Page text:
U.S. officials are distributing internet addresses to help networks defend against any attacks
FILE - In this Oct. 10, 2015, file photo, North Korean leader Kim Jong Un delivers remarks at a military parade in Pyongyang, North Korea. As North Korea awaits the United Nations’ response to its purported first H-bomb test, Washington is believed to be floating measures that could cause it some serious problems. They range from a ban on selling the North oil or buying its minerals to excluding banks doing business with it from accessing the dollar-based economy or even barring its flagship airline from entering other countries’ airspace. (AP Photo/Wong Maye-E, File), photo: AP/Wong Maye-E
14 of June 2017 18:45:42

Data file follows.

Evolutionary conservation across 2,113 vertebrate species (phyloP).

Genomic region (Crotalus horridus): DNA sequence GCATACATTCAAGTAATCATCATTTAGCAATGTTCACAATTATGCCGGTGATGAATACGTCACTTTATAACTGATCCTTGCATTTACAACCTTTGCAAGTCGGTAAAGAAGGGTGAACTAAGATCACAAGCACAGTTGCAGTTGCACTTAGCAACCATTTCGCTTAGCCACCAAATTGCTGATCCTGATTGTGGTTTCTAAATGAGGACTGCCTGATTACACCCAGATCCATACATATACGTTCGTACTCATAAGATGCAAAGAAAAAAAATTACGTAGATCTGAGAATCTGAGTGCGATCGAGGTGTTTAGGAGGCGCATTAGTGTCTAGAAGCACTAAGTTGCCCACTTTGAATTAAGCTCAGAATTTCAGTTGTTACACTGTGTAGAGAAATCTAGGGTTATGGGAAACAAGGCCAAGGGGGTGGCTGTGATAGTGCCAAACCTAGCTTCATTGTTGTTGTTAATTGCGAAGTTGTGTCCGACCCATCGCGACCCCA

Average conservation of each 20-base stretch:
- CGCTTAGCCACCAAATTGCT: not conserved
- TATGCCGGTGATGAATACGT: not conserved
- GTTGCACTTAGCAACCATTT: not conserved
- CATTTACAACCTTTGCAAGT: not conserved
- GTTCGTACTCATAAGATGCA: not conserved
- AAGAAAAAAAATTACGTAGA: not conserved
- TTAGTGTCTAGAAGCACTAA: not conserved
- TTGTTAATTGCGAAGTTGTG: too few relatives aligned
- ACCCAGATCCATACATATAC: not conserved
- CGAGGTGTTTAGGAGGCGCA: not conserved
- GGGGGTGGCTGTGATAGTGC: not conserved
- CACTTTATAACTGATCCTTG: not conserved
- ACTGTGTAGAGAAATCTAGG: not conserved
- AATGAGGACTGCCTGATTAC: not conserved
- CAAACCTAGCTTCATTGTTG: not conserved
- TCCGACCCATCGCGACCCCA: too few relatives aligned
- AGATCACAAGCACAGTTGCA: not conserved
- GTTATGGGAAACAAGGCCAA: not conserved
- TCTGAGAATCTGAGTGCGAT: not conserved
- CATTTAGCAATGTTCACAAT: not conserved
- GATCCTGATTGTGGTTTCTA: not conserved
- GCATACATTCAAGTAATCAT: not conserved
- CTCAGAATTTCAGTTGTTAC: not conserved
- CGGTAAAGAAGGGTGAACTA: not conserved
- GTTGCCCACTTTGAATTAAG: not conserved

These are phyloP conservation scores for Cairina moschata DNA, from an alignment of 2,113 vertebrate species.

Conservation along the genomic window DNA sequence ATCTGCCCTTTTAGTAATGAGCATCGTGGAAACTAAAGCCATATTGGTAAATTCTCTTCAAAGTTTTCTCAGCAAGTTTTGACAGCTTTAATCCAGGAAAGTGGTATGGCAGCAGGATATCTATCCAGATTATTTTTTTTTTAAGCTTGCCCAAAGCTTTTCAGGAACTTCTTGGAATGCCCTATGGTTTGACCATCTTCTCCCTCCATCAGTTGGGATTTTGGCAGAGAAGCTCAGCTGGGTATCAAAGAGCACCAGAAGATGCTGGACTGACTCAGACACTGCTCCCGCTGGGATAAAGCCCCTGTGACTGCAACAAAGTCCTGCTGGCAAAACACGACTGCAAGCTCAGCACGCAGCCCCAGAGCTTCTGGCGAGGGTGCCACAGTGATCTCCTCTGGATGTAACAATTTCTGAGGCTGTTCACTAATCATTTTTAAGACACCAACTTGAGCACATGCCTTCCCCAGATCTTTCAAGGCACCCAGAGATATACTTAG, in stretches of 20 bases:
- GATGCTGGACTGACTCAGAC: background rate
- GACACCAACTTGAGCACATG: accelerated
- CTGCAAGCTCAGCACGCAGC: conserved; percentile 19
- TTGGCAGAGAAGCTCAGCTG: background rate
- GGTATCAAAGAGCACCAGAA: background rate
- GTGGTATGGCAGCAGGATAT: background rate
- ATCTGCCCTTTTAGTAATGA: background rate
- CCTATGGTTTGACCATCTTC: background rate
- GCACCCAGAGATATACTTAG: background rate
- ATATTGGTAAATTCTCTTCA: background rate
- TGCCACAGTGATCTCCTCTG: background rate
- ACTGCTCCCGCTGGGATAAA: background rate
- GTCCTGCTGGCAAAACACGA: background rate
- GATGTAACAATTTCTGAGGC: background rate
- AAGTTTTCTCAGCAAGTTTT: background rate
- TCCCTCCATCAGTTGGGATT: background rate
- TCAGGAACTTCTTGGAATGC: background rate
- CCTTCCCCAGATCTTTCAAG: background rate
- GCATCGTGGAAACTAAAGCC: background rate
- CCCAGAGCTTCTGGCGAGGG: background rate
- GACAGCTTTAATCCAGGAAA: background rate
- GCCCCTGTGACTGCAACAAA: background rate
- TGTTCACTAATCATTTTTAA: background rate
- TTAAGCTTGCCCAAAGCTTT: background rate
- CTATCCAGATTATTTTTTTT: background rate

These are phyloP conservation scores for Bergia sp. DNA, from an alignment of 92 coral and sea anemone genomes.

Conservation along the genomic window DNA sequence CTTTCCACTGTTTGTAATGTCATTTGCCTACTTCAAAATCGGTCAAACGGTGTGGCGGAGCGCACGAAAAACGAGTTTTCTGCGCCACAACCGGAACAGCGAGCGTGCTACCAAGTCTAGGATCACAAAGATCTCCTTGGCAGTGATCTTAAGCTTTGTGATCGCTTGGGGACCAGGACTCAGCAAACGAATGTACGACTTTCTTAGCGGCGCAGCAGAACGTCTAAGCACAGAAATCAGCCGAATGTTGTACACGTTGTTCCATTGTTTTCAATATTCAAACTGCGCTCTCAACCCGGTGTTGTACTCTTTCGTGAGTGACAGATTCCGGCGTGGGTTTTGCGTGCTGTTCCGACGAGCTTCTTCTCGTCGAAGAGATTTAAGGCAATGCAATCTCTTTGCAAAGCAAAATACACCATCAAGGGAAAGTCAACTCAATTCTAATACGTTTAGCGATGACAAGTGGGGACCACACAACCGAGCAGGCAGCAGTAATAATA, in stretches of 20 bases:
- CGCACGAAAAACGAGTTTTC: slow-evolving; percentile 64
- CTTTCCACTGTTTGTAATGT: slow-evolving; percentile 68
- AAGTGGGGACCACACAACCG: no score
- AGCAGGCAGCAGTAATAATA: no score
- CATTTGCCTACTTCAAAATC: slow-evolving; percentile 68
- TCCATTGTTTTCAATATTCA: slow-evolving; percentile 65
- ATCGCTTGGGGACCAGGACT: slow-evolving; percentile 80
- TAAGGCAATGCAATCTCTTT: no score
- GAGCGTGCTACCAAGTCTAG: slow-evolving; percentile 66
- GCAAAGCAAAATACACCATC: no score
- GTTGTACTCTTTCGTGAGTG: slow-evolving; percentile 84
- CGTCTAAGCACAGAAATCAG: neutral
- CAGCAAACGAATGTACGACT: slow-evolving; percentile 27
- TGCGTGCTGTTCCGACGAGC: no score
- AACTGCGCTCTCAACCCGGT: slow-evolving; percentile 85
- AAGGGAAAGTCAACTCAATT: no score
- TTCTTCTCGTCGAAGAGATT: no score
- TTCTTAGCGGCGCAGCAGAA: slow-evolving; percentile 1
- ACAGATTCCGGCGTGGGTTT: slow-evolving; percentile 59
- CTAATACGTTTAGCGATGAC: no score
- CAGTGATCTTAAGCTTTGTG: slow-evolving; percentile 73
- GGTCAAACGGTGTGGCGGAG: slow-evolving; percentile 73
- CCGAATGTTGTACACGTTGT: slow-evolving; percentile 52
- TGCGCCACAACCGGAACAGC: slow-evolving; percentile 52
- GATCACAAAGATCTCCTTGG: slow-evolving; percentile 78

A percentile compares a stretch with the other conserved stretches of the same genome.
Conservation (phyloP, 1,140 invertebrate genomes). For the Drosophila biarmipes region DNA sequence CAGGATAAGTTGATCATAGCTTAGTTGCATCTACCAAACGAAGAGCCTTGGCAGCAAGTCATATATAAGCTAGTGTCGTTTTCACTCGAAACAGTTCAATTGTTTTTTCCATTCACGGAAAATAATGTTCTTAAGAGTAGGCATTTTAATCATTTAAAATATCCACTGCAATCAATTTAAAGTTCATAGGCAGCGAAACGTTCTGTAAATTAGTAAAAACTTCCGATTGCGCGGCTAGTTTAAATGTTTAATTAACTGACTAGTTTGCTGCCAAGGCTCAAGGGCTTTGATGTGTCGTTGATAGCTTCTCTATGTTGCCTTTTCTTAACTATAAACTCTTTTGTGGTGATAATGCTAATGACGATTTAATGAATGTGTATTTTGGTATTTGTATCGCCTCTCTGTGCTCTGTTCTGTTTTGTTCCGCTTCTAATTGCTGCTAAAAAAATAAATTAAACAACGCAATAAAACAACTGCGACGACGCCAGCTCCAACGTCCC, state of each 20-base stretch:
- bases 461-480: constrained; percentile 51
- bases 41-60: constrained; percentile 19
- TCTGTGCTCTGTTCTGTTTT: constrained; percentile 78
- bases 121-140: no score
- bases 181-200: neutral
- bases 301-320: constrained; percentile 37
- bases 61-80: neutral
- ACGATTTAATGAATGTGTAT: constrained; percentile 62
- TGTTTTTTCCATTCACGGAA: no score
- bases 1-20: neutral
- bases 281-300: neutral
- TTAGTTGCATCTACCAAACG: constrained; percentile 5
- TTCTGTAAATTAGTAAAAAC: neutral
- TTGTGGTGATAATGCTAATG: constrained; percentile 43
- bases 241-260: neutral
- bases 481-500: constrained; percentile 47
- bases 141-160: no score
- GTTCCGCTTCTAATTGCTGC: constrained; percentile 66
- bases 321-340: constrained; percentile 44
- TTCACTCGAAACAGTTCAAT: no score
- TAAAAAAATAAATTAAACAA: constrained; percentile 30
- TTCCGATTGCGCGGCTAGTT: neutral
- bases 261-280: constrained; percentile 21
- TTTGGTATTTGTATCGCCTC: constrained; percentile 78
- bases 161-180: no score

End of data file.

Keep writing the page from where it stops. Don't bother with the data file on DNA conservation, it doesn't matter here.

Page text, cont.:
WASHINGTON – U.S. officials are blaming the North Korean government for a series of cyberattacks dating to 2009 against media, aerospace, financial sectors and infrastructure in the United States and around the world.The FBI and the Department of Homeland Security (DHS) issued a warning this week, saying the cyberattacks were carried out by actors within the North Korean government who are known as "Hidden Cobra.""DHS and FBI assess that Hidden Cobra actors will continue to use cyber operations to advance their government's military and strategic objectives," the alert said.U.S. officials are distributing internet addresses to help networks defend against any attacks. The FBI said it has high confidence that the internet addresses are linked to systems infected with Hidden Cobra malware to further exploit networks. The cyberattacks targeted weaknesses in Microsoft Corp. operating systems and Adobe Systems Inc.'s Flash software, which were patched in January and June, respectively.The joint alert was issued Tuesday, the same day that U.S. student Otto Warmbier, who was released from serving a 15-year sentence in a North Korean prison for participating in alleged acts against the government, arrived in Cincinnati, Ohio.The U.S. remains in a standoff with North Korea over its nuclear program. The U.S. has issued sanctions, but Pyongyang has not made any move to give up weapons that it says are a deterrent to any invasion. Thousands of U.S. troops are based in neighboring South Korea, and the Demilitarized Zone between the North and South is one of the most heavily fortified borders in the world.